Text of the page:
AFP Corrects: Jerusalem’s Holy Status in Judaism, Christianity Long Predates Muslim Conquest

CAMERA’s Israel office today prompted correction of an Agence France Presse feature out of Paris today (“Six key periods in Jewish history“) which initially incorrectly reported that Jerusalem became a city sacred to Jews during the Muslim conquest in the seventh century. In fact, Jerusalem held a sacred status in Jerusalem for some 1500 years prior to the Muslim conquest, and the city played a sacred role in Christianity since the first century of the common era.
The article had erred, in both English and French:
The Arab conquests began in the 7th century with the birth of Islam. In some cases, the Jews supported the conquests and in turn, were tolerated by the Arabs.

During this period, Jerusalem became a sacred place for Judaism, Christianity and Islam.

A model of the Second Temple, which was destroyed several hundred years before the Muslim conquest

Jewish ties to Jerusalem date back to the patriarch Abraham who prepared to sacrifice his son Issac on Mount Moriah, also known as the Temple Mount, Judaism’s holiest site. King David established Jerusalem as his capital city in 1004 BCE, a city that is mentioned hundreds of times in the Bible. The first Jewish Temple, built by King Solomon, was destroyed after the siege of Jerusalem in 587 BCE, some 1000 years before the Muslim conquest.  Jews from all over the ancient world would make pilgrimages to the Beit HaMikdash (Temple, which housed the Holy of Holies) three times a year to participate in worship and festivities, as commanded in the Torah.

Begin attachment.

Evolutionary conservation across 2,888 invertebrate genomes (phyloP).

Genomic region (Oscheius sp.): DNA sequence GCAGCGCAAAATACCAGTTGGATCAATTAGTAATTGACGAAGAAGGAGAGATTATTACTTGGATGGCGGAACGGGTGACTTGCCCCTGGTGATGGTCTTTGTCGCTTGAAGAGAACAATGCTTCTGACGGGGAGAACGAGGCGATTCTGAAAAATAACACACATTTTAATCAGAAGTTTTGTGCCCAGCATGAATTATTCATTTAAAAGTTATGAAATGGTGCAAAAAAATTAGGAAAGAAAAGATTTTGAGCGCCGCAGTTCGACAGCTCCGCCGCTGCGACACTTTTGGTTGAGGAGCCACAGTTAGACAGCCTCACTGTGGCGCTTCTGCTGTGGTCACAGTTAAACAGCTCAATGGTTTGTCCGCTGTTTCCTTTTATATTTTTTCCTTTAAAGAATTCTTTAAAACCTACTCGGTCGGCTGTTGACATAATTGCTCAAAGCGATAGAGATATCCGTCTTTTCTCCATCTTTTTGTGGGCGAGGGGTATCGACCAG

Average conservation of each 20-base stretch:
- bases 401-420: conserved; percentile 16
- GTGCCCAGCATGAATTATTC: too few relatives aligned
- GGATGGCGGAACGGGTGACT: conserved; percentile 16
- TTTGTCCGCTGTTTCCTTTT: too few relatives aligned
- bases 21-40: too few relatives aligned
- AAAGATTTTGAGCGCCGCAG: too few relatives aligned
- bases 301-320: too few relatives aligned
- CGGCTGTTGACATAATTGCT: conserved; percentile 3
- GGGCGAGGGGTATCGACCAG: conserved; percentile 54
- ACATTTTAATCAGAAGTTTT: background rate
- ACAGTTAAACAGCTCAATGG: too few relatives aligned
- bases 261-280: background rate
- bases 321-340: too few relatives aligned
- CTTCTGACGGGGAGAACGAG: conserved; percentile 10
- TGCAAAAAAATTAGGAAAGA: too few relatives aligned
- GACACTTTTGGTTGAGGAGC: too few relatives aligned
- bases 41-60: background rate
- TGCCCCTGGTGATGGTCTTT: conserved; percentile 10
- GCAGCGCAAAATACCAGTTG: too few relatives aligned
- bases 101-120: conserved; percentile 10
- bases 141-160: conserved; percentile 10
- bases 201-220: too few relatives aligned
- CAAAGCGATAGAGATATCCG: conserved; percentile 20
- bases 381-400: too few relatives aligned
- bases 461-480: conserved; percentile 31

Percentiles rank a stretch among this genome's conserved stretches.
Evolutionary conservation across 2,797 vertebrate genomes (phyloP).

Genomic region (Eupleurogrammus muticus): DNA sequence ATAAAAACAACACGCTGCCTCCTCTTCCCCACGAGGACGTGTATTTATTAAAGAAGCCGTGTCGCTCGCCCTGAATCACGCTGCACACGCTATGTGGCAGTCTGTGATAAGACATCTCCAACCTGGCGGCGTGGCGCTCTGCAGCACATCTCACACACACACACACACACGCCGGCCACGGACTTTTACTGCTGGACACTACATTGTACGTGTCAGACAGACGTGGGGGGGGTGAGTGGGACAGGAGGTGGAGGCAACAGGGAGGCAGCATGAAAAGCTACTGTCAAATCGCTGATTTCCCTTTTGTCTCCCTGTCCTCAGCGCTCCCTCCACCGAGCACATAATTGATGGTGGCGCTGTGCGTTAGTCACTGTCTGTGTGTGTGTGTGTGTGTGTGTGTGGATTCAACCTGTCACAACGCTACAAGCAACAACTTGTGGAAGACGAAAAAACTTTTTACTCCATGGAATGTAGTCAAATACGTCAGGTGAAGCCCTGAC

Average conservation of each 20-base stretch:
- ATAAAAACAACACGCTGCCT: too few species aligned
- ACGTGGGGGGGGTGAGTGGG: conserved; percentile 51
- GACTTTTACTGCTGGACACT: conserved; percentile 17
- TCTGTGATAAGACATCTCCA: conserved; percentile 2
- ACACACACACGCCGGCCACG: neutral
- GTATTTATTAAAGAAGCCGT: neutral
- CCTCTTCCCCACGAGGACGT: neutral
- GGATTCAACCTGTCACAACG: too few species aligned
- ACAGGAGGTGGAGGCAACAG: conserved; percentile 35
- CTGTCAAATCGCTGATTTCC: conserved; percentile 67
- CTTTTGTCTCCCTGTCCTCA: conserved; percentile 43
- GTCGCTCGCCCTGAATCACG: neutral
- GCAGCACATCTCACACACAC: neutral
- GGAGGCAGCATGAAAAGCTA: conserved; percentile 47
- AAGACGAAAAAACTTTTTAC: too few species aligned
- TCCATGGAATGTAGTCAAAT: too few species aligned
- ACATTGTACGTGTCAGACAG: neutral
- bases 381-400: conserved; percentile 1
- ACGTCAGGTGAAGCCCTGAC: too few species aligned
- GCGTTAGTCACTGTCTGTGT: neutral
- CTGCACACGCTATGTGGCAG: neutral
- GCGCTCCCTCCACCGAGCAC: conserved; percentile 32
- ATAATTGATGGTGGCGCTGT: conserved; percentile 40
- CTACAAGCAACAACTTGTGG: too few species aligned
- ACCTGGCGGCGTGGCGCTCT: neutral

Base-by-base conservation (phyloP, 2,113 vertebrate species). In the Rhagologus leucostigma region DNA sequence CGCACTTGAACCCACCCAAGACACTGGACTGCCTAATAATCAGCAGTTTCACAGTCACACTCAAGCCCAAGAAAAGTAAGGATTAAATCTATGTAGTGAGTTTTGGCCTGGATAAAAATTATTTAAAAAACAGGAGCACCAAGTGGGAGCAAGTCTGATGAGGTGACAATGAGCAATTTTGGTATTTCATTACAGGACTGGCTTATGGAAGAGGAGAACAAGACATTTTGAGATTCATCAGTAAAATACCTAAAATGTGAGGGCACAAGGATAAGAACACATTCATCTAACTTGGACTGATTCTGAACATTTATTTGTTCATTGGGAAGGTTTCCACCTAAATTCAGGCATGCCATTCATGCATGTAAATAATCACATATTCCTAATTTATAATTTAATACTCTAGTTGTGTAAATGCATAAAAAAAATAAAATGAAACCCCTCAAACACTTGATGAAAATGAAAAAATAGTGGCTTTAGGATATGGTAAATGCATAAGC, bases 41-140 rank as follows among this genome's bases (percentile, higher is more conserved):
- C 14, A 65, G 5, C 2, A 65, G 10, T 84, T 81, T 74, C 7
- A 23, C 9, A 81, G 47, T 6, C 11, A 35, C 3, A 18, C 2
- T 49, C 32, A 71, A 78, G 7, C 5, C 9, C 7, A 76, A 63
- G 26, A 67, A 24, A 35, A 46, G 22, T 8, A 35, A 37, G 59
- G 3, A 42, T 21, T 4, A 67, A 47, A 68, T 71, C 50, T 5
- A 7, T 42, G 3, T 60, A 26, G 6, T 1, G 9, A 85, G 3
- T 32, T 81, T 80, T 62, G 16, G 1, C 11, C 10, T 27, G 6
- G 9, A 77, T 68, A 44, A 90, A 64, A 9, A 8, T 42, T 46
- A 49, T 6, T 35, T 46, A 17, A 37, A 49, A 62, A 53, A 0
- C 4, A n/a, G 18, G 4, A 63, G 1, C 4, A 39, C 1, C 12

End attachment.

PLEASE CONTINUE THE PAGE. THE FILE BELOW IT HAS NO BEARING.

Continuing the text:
The Temple was built, according to Jewish tradition, on the Even Hashtiya, the foundation stone upon which the world was created. This is considered the epicenter of Judaism, where the Divine Presence (Shechina) rests, where the biblical Isaac was brought for sacrifice, where the Holy of Holies and Ark of the Covenant housing the Ten Commandments once stood, and where the Temple was again rebuilt in 515 BCE before being destroyed by the Romans in 70 CE, hundreds of years before the Muslim conquest. The Temple Mount is mentioned frequently in the Bible.
In addition, Jerusalem’s centrality in Christianity pre-dates the Muslim conquest by several centuries. Jerusalem played a central role in Christianity in its first century: Christians believe that Jesus’ Last Supper took place in the city, he preached in the city, and was later crucified there. 
In response to communication from CAMERA, AFP corrected the article. The amended version now accurately reports:
Jerusalem, which was already a holy site for Jews and Christians, also became revered by the emerging Islamic faith: the city was thus sacred for the three monotheist religions.
CAMERA’s timely action vis-à-vis today’s AFP article underscores the value of the organization’s work monitoring and responding to wire stories in the same news cycle as they appear. With this preemptive work CAMERA helps prevent misinformation from appearing in media outlets around the world.
CAMERA thanks Infoequitable for cooperation on the correction of the French article.